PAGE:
To help with the growing workload, Lake had asked constables to consider hiring two assistant constables at its Tuesday meeting, but the constable was ill and unable to defend the action before the board. The board will review the hiring at its December 6 meeting.

Deputy constables would be state-certified law enforcement officers who would work in tandem with other constables serving newspapers throughout the region. The hiring would not only help constables’ workloads, Lake said, but provide a backup when constables find themselves in potentially dangerous situations.

The two assistant constables would start with annual salaries of $55,000 each for an estimated total cost of $132,700 with benefits and new equipment.

Officer Bernal supports the hiring of deputy officers because elected officers currently have to wait for backup from the Tucson police or Pima County Sheriff’s Departments when addressing potentially dangerous situations.

“If you look at the sheriff’s office, TPD, their philosophy is power by numbers. They are not just bringing an officer, but everything to improve the situation,” he said. “Bringing an assistant police officer makes us safer…when you walk into a building or an apartment, you at least have someone supporting you.”

Officer Camacho also supports the hiring of assistant police officers, as “law enforcement agencies in the area are stretched thin.”

Supervisor Steve Christy expressed support for the new positions after speaking with Lake because the constable office is “understaffed and understaffed,” he said Tuesday. Supervisor Adelita Grijalva asked for more information on the number of documents served by judicial district and to speak with Lake at a council meeting before voting on the expenses.

Salary problem

The board also considered a recommendation by County Administrator Jan Lesher to cut constables’ salaries to $48,294, the lowest allowed by state law, if they don’t agree to a consistent set of principles. . The board delayed voting on the item to allow for legal advice, but Lesher said she overruled the recommendation after speaking with Lake.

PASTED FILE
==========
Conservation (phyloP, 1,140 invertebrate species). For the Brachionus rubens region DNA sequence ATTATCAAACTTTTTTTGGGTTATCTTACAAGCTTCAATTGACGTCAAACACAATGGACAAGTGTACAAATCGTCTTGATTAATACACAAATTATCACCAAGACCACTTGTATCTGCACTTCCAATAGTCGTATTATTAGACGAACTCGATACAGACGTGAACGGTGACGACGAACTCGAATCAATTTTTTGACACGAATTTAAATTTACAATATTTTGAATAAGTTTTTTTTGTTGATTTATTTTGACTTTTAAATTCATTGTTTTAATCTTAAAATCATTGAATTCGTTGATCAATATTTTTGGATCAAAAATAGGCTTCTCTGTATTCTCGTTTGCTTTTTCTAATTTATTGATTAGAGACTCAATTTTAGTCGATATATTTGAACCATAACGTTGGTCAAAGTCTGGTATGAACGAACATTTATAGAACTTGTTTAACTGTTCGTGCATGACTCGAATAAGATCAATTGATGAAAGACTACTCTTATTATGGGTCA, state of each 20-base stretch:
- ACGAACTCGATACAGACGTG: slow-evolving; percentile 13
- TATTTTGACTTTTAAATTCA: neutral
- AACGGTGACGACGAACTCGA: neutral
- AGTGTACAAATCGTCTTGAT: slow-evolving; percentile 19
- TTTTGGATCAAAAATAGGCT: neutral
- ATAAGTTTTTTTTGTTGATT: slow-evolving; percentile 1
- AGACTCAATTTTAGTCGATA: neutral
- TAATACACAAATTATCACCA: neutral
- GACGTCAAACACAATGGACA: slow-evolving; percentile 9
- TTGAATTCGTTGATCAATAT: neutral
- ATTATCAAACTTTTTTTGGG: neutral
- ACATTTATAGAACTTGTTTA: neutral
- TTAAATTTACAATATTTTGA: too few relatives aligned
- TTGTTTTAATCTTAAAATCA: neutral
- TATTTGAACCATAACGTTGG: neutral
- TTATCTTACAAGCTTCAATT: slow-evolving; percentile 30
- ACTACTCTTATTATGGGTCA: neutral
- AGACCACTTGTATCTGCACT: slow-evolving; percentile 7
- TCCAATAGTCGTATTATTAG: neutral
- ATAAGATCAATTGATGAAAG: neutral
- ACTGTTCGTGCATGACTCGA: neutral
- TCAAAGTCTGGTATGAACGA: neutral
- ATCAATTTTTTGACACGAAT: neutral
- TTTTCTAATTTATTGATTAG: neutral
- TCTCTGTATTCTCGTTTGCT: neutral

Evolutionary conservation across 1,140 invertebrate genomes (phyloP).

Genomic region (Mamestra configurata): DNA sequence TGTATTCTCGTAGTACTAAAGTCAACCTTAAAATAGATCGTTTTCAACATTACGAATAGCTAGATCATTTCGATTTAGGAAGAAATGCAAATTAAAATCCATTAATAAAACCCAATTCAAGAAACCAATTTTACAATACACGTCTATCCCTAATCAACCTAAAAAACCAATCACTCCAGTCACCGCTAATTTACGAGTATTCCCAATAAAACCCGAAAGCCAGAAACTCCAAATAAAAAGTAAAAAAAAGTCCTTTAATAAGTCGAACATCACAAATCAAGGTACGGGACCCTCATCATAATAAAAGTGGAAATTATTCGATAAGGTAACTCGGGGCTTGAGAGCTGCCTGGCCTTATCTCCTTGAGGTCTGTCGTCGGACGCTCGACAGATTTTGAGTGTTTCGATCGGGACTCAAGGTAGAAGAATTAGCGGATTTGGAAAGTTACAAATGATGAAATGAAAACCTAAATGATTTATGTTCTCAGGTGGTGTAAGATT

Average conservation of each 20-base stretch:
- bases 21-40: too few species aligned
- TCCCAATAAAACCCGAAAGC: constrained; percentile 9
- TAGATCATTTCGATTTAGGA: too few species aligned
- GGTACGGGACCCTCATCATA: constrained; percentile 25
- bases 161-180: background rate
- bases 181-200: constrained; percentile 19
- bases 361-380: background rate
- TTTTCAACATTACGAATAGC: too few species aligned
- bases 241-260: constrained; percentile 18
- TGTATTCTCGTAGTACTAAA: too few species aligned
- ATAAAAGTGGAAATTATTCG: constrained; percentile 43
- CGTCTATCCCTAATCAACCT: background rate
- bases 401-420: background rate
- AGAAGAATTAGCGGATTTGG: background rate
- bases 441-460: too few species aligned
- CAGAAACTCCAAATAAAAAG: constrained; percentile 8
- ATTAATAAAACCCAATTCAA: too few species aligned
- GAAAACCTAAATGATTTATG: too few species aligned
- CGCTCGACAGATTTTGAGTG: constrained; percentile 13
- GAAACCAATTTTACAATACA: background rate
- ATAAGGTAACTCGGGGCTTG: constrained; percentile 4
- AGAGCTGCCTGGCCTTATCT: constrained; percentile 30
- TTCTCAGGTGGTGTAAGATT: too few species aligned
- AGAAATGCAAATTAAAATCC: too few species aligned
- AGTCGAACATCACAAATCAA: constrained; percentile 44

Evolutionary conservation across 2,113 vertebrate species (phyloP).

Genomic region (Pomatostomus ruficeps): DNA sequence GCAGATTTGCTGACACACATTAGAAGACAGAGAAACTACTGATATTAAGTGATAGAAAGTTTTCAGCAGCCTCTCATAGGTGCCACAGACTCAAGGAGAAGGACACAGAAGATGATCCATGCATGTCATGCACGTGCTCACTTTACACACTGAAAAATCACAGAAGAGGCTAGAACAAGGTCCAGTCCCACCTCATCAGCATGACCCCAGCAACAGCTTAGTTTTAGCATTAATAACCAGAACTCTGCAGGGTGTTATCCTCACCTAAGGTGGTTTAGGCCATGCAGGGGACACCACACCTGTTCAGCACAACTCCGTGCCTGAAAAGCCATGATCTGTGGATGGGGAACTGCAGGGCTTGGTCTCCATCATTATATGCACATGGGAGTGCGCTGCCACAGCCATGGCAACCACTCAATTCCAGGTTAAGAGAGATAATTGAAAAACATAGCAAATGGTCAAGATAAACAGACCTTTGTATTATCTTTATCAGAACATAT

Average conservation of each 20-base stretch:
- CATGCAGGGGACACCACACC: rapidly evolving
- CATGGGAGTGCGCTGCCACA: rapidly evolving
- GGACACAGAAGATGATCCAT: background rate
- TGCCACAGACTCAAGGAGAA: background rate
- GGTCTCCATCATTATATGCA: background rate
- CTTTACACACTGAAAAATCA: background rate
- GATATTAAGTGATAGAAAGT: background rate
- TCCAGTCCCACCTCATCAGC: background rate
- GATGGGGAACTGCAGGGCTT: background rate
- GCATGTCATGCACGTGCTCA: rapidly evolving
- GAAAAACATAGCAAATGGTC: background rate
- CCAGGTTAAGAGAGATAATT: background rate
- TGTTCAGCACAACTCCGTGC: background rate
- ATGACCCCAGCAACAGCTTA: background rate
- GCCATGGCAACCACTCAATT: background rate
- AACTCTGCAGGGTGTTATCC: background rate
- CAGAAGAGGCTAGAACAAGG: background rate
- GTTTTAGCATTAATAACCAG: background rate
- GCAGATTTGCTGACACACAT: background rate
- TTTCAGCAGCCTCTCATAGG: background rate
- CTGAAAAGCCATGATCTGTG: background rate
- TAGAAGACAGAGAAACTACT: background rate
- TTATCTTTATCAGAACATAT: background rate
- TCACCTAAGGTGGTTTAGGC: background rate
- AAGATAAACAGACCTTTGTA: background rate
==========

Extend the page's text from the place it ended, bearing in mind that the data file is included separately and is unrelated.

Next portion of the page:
A report released by the county in September last year found that constables take different approaches to their work, resulting in disparate results for those they serve. Former deputy county administrator Mark Napier, the former sheriff who has since retired from his county administration position, authored the report which called the constables a ‘fractured group’ with varying workloads which translates to the same annual salary of $67,000.

Lesher’s recommendations for guiding principles include developing evenly distributed caseloads, maintaining consistent approaches to evictions, and distributing a “standard set of information” that lists the number of documents served and days worked for each agent. Constable salaries can only be changed by the council during election cycles, so the next opportunity to apply the principles through pay cuts is January 2025.

Lake said constables approach the job differently due to the varying demographics of the precincts they serve, and constables presiding over rural areas have longer commutes between stops, which reduces the number of newspapers served. Consolidating workloads could also remove constables from the constituencies in which they are elected.

“I like running my own neighborhood. I have a great relationship with my apartment managers. I have a great relationship with a lot of people in the community,” Camacho said. “I’m not saying I’m against it. whoever does my evictions for me, but I like the way I run my business, and I’m not sure I’d like the way anyone else would.

Bernal, however, said something had to be done about a disproportionate amount of work falling on a few officers.

“It’s time for everyone to carry their weight in this office,” he said. “It shouldn’t even be a discussion, it should just be common sense that constables should help each other.”

The family, friends and colleagues of Pima County Officer Deborah Martinez-Garibay, who was killed Aug. 25 in Tucson, gathered for a funeral mass Thursday morning at St. Augustine’s Cathedral. Video by Jesse Tellez/Arizona Daily Star.

Jesse Tellez



Contact journalist Nicole Ludden at [email protected]